TIf two recent studies out of the University of Liverpool and McMaster University are true, then that old saying, “If you don’t use it, you’ll lose it” can even be taken a bit further: “If you don’t use it, not only will you lose it, but you might not even get it back!”

The studies monitored regularly active and healthy people without Type 2 diabetes, who stopped working out and sat around for a couple weeks and discovered that their health markers worsened in just a couple weeks.

Specifically, their blood sugar levels rose, their insulin sensitivity became worse and they gained weight. What’s even scarier is that when some of them—especially the older participants—returned to their regular exercise programs, the negative metabolic changes that had occurred in their bodies during those two sedentary weeks didn’t fully reverse themselves.

Here are links to the two studies:

Study 1(https://www.ncbi.nlm.nih.gov/pubmed/29671031)

Study 2 (https://www.ncbi.nlm.nih.gov/pubmed/29095970)

The magic number seems to be two weeks, especially in people 65 years old and older; they had a harder time reversing the damage placed on their bodies from those two lazy weeks. However, even past studies that looked at college-aged people showed a similar result; health markers decreased in just two weeks, but their young age allowed them to reverse the damage quite quickly.

Don’t be fooled: This isn’t an excuse to not take a rest day. Rest days are crucial for your recovery. We don’t want to see you here seven days a week, but it’s certainly reason to not less yourself fall off for more than a few days at a time, and reason to continue to exercise even on your 3-week vacation this summer!

The fine line between taking much-needed rest days and losing fitness…

Sometimes your body needs more than a day off. I know when I have taken a week off here and there, I feel like I come back stronger and mentally fresh, ready to attack training again.

According to previous research, one of the first things you start to lose is your cardiovascular fitness. For a conditioned runner, for example, it might take 7 to 14 days until they start losing their aerobic capacity.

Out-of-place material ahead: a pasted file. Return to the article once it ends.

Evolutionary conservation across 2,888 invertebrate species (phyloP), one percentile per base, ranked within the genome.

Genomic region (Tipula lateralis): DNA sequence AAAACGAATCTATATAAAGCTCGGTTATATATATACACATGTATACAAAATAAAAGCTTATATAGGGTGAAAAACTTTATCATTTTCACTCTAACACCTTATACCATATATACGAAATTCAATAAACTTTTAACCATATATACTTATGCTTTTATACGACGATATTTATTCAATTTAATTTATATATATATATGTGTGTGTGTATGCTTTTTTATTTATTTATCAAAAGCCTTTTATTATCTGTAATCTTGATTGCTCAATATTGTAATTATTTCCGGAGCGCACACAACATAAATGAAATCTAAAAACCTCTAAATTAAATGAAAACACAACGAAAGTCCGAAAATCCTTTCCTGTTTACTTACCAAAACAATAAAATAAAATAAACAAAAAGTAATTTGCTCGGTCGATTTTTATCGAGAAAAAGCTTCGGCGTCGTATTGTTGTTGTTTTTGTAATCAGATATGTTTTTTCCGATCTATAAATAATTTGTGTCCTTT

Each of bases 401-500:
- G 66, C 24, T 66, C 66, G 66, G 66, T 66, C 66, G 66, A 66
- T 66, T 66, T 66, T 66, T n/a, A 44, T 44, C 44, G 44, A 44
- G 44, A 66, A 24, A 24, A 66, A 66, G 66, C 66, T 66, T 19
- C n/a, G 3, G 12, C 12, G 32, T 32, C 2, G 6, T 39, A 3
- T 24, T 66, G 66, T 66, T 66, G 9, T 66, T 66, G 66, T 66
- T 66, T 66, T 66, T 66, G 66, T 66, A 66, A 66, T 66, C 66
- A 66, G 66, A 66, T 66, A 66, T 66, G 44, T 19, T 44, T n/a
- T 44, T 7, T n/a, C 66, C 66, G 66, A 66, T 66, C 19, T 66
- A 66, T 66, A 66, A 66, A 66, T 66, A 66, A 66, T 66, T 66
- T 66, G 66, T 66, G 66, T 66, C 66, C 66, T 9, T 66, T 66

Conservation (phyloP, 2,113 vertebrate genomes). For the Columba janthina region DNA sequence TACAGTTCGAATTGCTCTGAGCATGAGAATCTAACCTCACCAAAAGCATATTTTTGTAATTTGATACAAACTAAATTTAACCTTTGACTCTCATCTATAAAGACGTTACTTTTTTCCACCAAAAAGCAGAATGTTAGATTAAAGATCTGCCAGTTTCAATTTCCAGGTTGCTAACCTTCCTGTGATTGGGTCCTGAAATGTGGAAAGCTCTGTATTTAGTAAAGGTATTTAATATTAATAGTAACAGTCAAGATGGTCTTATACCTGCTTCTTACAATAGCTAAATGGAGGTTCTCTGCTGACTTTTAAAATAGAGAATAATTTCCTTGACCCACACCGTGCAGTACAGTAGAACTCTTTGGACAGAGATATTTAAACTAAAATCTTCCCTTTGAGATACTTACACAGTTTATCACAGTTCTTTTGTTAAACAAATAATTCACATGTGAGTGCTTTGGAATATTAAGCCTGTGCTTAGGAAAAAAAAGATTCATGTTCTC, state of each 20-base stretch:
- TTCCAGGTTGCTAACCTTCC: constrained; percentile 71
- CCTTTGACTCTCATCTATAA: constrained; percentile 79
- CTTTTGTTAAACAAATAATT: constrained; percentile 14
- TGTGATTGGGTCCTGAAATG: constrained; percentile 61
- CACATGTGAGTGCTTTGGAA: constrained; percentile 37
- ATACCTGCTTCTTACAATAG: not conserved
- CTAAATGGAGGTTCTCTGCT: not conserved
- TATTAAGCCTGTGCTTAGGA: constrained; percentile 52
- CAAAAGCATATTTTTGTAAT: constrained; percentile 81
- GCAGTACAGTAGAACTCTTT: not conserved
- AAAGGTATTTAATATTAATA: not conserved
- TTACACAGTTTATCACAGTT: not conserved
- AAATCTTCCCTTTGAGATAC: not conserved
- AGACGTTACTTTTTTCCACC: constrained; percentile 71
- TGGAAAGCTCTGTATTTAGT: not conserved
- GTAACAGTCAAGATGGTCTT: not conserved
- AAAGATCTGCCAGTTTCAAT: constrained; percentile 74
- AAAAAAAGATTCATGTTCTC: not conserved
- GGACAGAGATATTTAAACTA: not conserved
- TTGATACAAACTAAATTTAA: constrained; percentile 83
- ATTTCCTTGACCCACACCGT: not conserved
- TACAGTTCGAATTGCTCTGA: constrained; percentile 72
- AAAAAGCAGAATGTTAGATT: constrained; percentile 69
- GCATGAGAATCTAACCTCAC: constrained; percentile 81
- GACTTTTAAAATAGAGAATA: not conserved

In this article, an exercise physiologist explains that a person’s V02 max (essentially how efficiently your body uses oxygen) will start to decrease after just two weeks, as well as your lactate threshold (the intensity point where your blood concentration of lactic acid starts to increase exponentially).

Also consistent with the two new studies from Liverpool and McMaster that I noted above, older people lose their endurance faster than younger people.

Strength loss is pretty similar, as it typically takes just two weeks of not using your lower body for you to lose one third of your muscular strength.

That being said, you might feel a little weak for a day or two if you don’t squat for two weeks, but this isn’t necessarily a negative thing. That strength will easily return as fast as you lost it.

The lesson: Your body needs rest to recover, but two weeks of doing nothing is likely too much!

Alas, our prescription for you:

  • Show up to the gym three to five days a week as much as possible (On top of this, we strongly encourage you do get outside and hike, ski, run, swim, bike, surf, golf etc. once a week when you can, and try a new sport each year).
  • Listen to your body: If it tells you to take a rest day, take it. Even if it doesn’t, take at least one rest day per week.  
  • One or two times a year, take a full week off (or at least of an active recovery week, where you’re away from the gym), to heal any nagging injuries and reset your body and your mind.
  • Avoid taking two weeks or more of sedentary living!

Obviously everyone is different, however, the above template is what we think is best for most people, to allow them to live a long, happy, fulfilling and independent life.